Energy & Environment

Sunday, 24 July 2011 22:27

Has solar powers day finally dawned?

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You’ve seen them in the country - even on the odd eccentric’s home in the city - and, like many people, you may have wondered why a country with such abundant sunshine (amongst the highest in the world, averaging 8 hours a day) has failed to embrace solar power more widely.
But now, finally, solar-powered water heaters – or geysers, as they’re more commonly known – are becoming a more viable option in South Africa, where several companies such as market leaders Xstream™ offer them for sale. Partly it’s the lure of a respite from Eskom’s intermittent electricity supply from the grid; partly it’s the realisation that that supply may be intermittent for some time and that the undoubted long-term benefits of installing solar water heating (substantially lower electricity bills and minimal dependence on Eskom for water heating) have therefore come more sharply into focus.

However, in South Africa, the challenge has always been to compete with coal as an energy source: South Africa’s cheap, quick, dirty and still abundant fossil fuel of choice is mined right here, powers most of our power stations and thus generates most of our as yet reasonably priced electricity. And then, until very recently, there was no government incentives to encourage investment in solar or other alternative energy options, as there are in, for instance, Germany.

“The irony is,” says Xstream™ CEO, Dawie Thirion, ”that a solar-powered water geyser can save up to 40% on household electricity costs, as it is one of the biggest drains on domestic electric usage – as we all learned when Eskom offered to insulate them for us during last year’s power cuts. But now there is at least one incentive which can be used to subsidise indirect solar systems and we certainly hope that government will provide them on the more popular direct systems soon.”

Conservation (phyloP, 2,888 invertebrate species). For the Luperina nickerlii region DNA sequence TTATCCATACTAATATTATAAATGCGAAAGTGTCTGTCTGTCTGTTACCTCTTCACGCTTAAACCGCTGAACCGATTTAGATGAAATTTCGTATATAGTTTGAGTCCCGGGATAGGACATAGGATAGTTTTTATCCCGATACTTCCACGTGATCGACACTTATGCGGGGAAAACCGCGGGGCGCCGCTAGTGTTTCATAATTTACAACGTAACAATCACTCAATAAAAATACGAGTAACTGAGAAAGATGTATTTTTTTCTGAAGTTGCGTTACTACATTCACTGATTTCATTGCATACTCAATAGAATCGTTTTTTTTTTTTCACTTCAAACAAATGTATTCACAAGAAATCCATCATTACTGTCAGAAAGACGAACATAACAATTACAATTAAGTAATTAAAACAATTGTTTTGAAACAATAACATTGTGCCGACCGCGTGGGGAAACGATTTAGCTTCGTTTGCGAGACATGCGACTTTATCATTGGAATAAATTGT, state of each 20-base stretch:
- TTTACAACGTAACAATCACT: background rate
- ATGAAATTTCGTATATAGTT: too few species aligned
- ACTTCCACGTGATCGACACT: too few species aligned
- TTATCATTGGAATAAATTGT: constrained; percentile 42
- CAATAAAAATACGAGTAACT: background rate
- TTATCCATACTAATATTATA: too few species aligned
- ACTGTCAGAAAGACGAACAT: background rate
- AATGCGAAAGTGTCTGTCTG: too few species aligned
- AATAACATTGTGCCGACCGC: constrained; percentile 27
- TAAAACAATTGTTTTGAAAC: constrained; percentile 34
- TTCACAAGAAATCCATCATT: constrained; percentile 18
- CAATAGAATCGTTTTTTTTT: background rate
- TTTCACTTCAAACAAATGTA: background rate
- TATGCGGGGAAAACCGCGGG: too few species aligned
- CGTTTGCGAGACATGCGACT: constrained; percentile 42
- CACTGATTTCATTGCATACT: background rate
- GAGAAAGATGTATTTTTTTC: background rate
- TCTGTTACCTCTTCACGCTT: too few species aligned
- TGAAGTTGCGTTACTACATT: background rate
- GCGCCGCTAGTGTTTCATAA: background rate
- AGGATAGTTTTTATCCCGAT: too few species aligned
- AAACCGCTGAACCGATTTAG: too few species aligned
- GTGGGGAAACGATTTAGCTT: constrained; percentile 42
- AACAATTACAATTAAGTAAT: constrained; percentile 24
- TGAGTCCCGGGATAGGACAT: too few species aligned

So maybe solar’s time has come. The much-awaited and potentially ground-breaking 100MW Concentrating Solar Power Tower planned for South African sun capital, Upington, may yet happen next year. In addition, there is a new cheaper solar panel coming onto the market at a fifth of the cost of the current conventional silicon-based panels. And then there’s the first Kyoto-induced Clean Development Mechanism (CDM) initiative to be formally registered in South Africa, generating the first carbon credits for the international “carbon market:” the energy-efficient Kuyasa low-cost housing project, complete with solar geysers, in Khayelitsha township, Cape Town. And imagine the possibilities for worldwide acclaim if the 2010 stadia could run on sun…

In the meantime, companies like Hotmix, manufacturer of the internationally patented Xstream™ range of electric and solar hot water cylinders, have been committed to enabling commercial and domestic customers to tap into solar power for many years. The Xstream™ range of boilers is uniquely designed and all are solar adaptable as standard: in other words, a solar panel can be connected to on installation or, indeed, at any future time. XStream™ cylinders are also made with a unique Epoxy-vinyl ester composite inner called Derakane™ which is completely corrosion-free, naturally insulated, low maintenance and extremely light. This allows the smoothly tapered and slim cylinders to be more easily fitted through trap doors for installation. They can also be fitted inside or outside, their electrical boxes being fully waterproof.

The costs involved in fitting such a solar-ready cylinder are not that much more than a conventional metal cylinder, but, long term, the benefits in cost-saving will be considerable as standard electricity tariffs continue to rise and the delivery of regular power becomes more erratic (Eskom, as we know, is less than able to supply electricity consistently).

But those incentives - or legislation that compels construction companies to include solar-powered geysers in new builds – are what is really needed. As Thirion concludes: ‘With an abundant natural energy source like the sun, solar-panel heated geysers should be the norm, not an oddity. But until legislation compels people to fit them to new houses or incentivises them to adapt or switch from their current all-electric geysers to a solar system, only the truly committed and informed will change, despite continuing frustration with Eskom’s delivery and rising prices.”

Maybe it’s time that Eskom, the government and the South African public caught a wake-up to what’s up in the sky, ready and waiting.

NOTES TO THE EDITOR: Xstream™ boilers are built under licence by Hotmix of Paarl in the Western Cape but their Sales and After Sales Service is nationwide. All boilers are SABS approved and conform to ISO 9001:2000. They range in size from 50l to 200l and weigh between 13kg and 29kg. Element power ranges from 1KW to 3KW. The company offers installation training courses for plumbers and is an accredited member of both the Central Energy Fund and SESSA (the Sustainable Energy Society of Southern Africa).

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